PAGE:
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Now in its twelfth year, Class 46 is dedicated to European trade mark law and practice. This weblog is written by a team of enthusiasts who want to spread the word and share their thoughts with others.

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Annual Conference 2021 Parts 5 and 6

The first session of the second day of this year’s MARQUES Annual Conference, Part 5: Peace and Justice Online, focused on how brand owner and online marketplaces can work together.

Need for stakeholder collaboration

Davide Bresner, Bresner Cammareri IP, Italy (member of the MARQUES Programming Team) summarised the scale of the challenge: the growth in volumes of counterfeiting, use of the internet, shipment of small packages and role of organised crime. The result is that brand owners have to invest in investigations and takedowns to protect consumers and legitimate markets.

Successful initiatives to address the problem include the EU Memorandum of Understanding, which has 30 stakeholders and provides a basis for cooperation.

Cecile Guillemard, Director & Assistant General Counsel, Global Brand Protection e-Business, Procter & Gamble, Switzerland, said P&G was one of the first signatories to the MoU. She explained the challenges brand owners face, including increased volumes and greater sophistication of counterfeiters, and the need for cooperation with marketplaces and innovation in finding solutions.

Last night's reception sponsored by Brinkhof

Claudio Bergonzi, EU Senior Manager Global Brand Relations, Amazon, Luxembourg, welcomed the Memorandum and stressed the importance of collaboration between stakeholders. At Amazon, he said, brand protection is complex and the company spends millions of dollars on preventing fraud and bad behaviour using tools such as machine learning and seller verification. It has adopted initiatives to react to bad actors as quickly as possible: the Counterfeiting Crimes Unit and product serialisation service Transparency.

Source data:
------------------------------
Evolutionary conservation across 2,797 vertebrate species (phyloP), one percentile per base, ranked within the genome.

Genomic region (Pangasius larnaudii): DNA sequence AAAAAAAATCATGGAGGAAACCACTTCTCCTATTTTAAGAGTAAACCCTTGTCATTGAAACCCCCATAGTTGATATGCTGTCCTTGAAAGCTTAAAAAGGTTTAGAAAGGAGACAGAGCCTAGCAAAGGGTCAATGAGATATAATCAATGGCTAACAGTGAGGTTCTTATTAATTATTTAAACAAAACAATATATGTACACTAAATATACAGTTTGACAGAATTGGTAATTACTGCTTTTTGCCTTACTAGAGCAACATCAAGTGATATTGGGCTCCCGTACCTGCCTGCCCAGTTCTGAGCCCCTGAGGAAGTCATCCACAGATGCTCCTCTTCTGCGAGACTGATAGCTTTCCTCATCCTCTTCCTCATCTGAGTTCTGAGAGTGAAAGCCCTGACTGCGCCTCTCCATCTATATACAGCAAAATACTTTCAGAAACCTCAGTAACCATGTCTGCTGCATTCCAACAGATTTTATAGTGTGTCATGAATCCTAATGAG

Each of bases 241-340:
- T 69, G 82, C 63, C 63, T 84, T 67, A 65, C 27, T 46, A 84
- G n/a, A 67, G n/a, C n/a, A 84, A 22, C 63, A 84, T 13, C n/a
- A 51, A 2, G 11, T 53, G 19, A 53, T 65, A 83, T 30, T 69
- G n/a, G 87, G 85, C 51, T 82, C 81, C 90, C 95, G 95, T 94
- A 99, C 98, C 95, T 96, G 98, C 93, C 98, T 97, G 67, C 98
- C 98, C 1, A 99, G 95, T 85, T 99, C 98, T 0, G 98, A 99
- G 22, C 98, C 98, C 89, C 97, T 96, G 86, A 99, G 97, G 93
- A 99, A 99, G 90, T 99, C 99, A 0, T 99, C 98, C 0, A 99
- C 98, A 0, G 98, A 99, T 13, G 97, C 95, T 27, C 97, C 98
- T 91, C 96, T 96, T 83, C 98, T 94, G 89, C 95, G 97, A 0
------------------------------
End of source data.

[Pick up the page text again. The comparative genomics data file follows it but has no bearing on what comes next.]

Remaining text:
Cecile welcomed Amazon’s initiatives and said more innovative solutions are needed, spanning all stakeholders and possibly including governments – for example regulation of trusted sellers – as well as consumers and law enforcement. In particular, information sharing with law enforcement (including data and bank account details) could be improved, she said. And new legal mechanisms may be needed to address the speed and complexity of online counterfeiting.

Annual Conference Dinner sponsored by Dumont

The speakers agreed on the need for a wide perspective encompassing the whole supply chain, tax avoidance and an emerging trend where organised crime rings steal goods from stores and sell them online (as reported recently by the Wall Street Journal).

Matching legal and business strategies in litigation

In Part 6, International Litigation Strategies: From the Boardroom to the Courtroom, the panel addressed questions including: What triggers a decision to litigate? What is the decision-making process? What factors influence the decision? What do in-house counsel need from outside counsel? What are practical issues in bringing litigation? How to coordinate different jurisdictions? How are disputes resolved/settled?

They also answered questions posed by members of the audience concerning the importance of obtaining compensation, the biggest mistakes made when deciding to sue or not to sue, deciding between criminal and civil cases, the role of publication of decisions and the extent of corruption.